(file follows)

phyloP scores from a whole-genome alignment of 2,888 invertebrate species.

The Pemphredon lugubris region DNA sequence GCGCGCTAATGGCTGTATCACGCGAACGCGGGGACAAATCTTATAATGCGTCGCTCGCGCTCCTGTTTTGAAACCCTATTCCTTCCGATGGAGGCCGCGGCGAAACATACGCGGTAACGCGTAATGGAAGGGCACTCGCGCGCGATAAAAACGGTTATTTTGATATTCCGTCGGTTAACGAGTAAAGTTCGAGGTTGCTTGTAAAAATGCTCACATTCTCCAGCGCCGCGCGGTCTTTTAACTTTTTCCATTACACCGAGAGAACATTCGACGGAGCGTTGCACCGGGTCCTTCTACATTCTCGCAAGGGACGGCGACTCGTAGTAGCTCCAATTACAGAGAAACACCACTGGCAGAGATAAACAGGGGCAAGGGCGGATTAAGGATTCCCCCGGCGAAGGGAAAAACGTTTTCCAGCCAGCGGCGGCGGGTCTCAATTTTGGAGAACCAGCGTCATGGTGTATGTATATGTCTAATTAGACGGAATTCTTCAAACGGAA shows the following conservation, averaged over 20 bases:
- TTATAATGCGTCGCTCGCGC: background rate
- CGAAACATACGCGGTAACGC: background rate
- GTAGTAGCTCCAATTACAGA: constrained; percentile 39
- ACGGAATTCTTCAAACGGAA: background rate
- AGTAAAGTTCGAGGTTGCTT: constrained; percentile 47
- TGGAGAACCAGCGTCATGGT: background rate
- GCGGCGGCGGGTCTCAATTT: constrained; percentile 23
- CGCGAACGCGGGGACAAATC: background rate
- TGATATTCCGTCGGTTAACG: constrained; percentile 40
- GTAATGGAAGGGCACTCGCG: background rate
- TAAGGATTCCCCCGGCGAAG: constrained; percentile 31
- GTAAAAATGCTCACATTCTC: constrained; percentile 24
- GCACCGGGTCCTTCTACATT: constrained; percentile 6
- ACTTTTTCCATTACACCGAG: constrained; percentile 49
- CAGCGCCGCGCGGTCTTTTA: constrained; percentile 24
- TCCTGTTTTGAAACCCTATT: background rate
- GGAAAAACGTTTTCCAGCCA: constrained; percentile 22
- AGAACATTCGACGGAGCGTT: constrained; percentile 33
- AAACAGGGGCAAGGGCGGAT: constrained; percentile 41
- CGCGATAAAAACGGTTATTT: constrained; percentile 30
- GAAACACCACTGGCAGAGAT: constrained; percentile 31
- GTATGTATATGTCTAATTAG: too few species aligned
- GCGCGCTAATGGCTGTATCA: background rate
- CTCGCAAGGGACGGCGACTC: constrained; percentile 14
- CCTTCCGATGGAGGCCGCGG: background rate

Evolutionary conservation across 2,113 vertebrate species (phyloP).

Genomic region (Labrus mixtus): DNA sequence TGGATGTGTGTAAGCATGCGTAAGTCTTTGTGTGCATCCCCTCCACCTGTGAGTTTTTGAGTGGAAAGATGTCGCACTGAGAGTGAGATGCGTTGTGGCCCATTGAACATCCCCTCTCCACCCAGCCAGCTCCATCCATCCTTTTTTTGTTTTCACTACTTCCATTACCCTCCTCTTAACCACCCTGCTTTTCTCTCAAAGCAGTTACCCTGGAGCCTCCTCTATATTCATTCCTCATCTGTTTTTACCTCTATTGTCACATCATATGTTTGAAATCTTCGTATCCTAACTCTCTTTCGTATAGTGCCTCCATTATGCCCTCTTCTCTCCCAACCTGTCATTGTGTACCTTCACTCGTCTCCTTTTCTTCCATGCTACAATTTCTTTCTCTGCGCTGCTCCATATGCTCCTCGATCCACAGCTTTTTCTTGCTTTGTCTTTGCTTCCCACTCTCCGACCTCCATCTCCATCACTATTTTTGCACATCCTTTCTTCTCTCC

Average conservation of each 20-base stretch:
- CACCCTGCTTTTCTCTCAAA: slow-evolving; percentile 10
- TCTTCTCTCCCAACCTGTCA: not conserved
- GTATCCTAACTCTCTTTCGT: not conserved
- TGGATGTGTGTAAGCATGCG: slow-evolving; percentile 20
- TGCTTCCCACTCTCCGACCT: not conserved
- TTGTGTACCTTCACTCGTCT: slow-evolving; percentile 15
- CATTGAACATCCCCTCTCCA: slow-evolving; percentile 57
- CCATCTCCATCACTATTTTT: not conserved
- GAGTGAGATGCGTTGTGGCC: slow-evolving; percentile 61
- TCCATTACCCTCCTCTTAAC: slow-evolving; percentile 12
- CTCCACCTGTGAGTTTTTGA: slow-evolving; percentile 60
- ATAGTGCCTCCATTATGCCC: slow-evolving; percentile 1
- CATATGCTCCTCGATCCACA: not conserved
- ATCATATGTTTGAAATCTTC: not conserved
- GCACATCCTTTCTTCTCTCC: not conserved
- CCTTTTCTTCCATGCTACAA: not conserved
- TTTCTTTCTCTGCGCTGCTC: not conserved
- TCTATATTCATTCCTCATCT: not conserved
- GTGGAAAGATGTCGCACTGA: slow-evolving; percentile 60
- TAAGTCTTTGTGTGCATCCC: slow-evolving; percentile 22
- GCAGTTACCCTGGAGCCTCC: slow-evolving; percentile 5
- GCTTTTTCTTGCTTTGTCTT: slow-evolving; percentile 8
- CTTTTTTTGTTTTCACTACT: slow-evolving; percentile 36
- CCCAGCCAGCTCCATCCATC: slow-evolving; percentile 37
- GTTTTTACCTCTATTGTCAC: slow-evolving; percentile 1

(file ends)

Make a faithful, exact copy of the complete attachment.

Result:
phyloP scores from a whole-genome alignment of 2,888 invertebrate species.

The Pemphredon lugubris region DNA sequence GCGCGCTAATGGCTGTATCACGCGAACGCGGGGACAAATCTTATAATGCGTCGCTCGCGCTCCTGTTTTGAAACCCTATTCCTTCCGATGGAGGCCGCGGCGAAACATACGCGGTAACGCGTAATGGAAGGGCACTCGCGCGCGATAAAAACGGTTATTTTGATATTCCGTCGGTTAACGAGTAAAGTTCGAGGTTGCTTGTAAAAATGCTCACATTCTCCAGCGCCGCGCGGTCTTTTAACTTTTTCCATTACACCGAGAGAACATTCGACGGAGCGTTGCACCGGGTCCTTCTACATTCTCGCAAGGGACGGCGACTCGTAGTAGCTCCAATTACAGAGAAACACCACTGGCAGAGATAAACAGGGGCAAGGGCGGATTAAGGATTCCCCCGGCGAAGGGAAAAACGTTTTCCAGCCAGCGGCGGCGGGTCTCAATTTTGGAGAACCAGCGTCATGGTGTATGTATATGTCTAATTAGACGGAATTCTTCAAACGGAA shows the following conservation, averaged over 20 bases:
- TTATAATGCGTCGCTCGCGC: background rate
- CGAAACATACGCGGTAACGC: background rate
- GTAGTAGCTCCAATTACAGA: constrained; percentile 39
- ACGGAATTCTTCAAACGGAA: background rate
- AGTAAAGTTCGAGGTTGCTT: constrained; percentile 47
- TGGAGAACCAGCGTCATGGT: background rate
- GCGGCGGCGGGTCTCAATTT: constrained; percentile 23
- CGCGAACGCGGGGACAAATC: background rate
- TGATATTCCGTCGGTTAACG: constrained; percentile 40
- GTAATGGAAGGGCACTCGCG: background rate
- TAAGGATTCCCCCGGCGAAG: constrained; percentile 31
- GTAAAAATGCTCACATTCTC: constrained; percentile 24
- GCACCGGGTCCTTCTACATT: constrained; percentile 6
- ACTTTTTCCATTACACCGAG: constrained; percentile 49
- CAGCGCCGCGCGGTCTTTTA: constrained; percentile 24
- TCCTGTTTTGAAACCCTATT: background rate
- GGAAAAACGTTTTCCAGCCA: constrained; percentile 22
- AGAACATTCGACGGAGCGTT: constrained; percentile 33
- AAACAGGGGCAAGGGCGGAT: constrained; percentile 41
- CGCGATAAAAACGGTTATTT: constrained; percentile 30
- GAAACACCACTGGCAGAGAT: constrained; percentile 31
- GTATGTATATGTCTAATTAG: too few species aligned
- GCGCGCTAATGGCTGTATCA: background rate
- CTCGCAAGGGACGGCGACTC: constrained; percentile 14
- CCTTCCGATGGAGGCCGCGG: background rate

Evolutionary conservation across 2,113 vertebrate species (phyloP).

Genomic region (Labrus mixtus): DNA sequence TGGATGTGTGTAAGCATGCGTAAGTCTTTGTGTGCATCCCCTCCACCTGTGAGTTTTTGAGTGGAAAGATGTCGCACTGAGAGTGAGATGCGTTGTGGCCCATTGAACATCCCCTCTCCACCCAGCCAGCTCCATCCATCCTTTTTTTGTTTTCACTACTTCCATTACCCTCCTCTTAACCACCCTGCTTTTCTCTCAAAGCAGTTACCCTGGAGCCTCCTCTATATTCATTCCTCATCTGTTTTTACCTCTATTGTCACATCATATGTTTGAAATCTTCGTATCCTAACTCTCTTTCGTATAGTGCCTCCATTATGCCCTCTTCTCTCCCAACCTGTCATTGTGTACCTTCACTCGTCTCCTTTTCTTCCATGCTACAATTTCTTTCTCTGCGCTGCTCCATATGCTCCTCGATCCACAGCTTTTTCTTGCTTTGTCTTTGCTTCCCACTCTCCGACCTCCATCTCCATCACTATTTTTGCACATCCTTTCTTCTCTCC

Average conservation of each 20-base stretch:
- CACCCTGCTTTTCTCTCAAA: slow-evolving; percentile 10
- TCTTCTCTCCCAACCTGTCA: not conserved
- GTATCCTAACTCTCTTTCGT: not conserved
- TGGATGTGTGTAAGCATGCG: slow-evolving; percentile 20
- TGCTTCCCACTCTCCGACCT: not conserved
- TTGTGTACCTTCACTCGTCT: slow-evolving; percentile 15
- CATTGAACATCCCCTCTCCA: slow-evolving; percentile 57
- CCATCTCCATCACTATTTTT: not conserved
- GAGTGAGATGCGTTGTGGCC: slow-evolving; percentile 61
- TCCATTACCCTCCTCTTAAC: slow-evolving; percentile 12
- CTCCACCTGTGAGTTTTTGA: slow-evolving; percentile 60
- ATAGTGCCTCCATTATGCCC: slow-evolving; percentile 1
- CATATGCTCCTCGATCCACA: not conserved
- ATCATATGTTTGAAATCTTC: not conserved
- GCACATCCTTTCTTCTCTCC: not conserved
- CCTTTTCTTCCATGCTACAA: not conserved
- TTTCTTTCTCTGCGCTGCTC: not conserved
- TCTATATTCATTCCTCATCT: not conserved
- GTGGAAAGATGTCGCACTGA: slow-evolving; percentile 60
- TAAGTCTTTGTGTGCATCCC: slow-evolving; percentile 22
- GCAGTTACCCTGGAGCCTCC: slow-evolving; percentile 5
- GCTTTTTCTTGCTTTGTCTT: slow-evolving; percentile 8
- CTTTTTTTGTTTTCACTACT: slow-evolving; percentile 36
- CCCAGCCAGCTCCATCCATC: slow-evolving; percentile 37
- GTTTTTACCTCTATTGTCAC: slow-evolving; percentile 1